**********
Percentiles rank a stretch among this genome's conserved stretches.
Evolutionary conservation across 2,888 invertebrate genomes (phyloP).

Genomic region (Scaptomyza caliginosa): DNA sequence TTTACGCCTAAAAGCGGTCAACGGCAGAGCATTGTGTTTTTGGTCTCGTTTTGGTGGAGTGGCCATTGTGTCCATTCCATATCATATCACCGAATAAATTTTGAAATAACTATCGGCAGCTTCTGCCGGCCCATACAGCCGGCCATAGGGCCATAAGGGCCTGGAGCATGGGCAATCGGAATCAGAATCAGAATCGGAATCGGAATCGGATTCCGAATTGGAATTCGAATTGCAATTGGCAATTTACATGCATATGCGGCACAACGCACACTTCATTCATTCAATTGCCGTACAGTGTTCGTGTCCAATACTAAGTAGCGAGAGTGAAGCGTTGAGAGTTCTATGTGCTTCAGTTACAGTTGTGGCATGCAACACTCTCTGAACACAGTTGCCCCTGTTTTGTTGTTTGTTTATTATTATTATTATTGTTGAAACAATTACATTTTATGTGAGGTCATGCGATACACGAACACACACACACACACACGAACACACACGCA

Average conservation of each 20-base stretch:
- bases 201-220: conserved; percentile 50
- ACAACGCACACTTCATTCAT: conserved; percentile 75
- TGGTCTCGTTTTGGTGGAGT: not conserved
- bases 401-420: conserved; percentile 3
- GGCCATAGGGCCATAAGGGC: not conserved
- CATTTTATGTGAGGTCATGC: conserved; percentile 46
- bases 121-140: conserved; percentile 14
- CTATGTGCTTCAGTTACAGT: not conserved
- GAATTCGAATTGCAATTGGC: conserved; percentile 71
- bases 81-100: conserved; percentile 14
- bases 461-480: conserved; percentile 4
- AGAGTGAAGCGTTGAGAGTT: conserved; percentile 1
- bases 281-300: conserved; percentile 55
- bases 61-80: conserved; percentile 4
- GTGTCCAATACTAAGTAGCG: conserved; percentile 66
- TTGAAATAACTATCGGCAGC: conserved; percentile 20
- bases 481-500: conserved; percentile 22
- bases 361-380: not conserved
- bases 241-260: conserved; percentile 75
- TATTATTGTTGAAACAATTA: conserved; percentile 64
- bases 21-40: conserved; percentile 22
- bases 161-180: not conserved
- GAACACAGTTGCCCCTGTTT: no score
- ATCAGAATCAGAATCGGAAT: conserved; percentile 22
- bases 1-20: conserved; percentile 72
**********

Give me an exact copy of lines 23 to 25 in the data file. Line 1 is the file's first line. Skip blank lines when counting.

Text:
- bases 241-260: conserved; percentile 75
- TATTATTGTTGAAACAATTA: conserved; percentile 64
- bases 21-40: conserved; percentile 22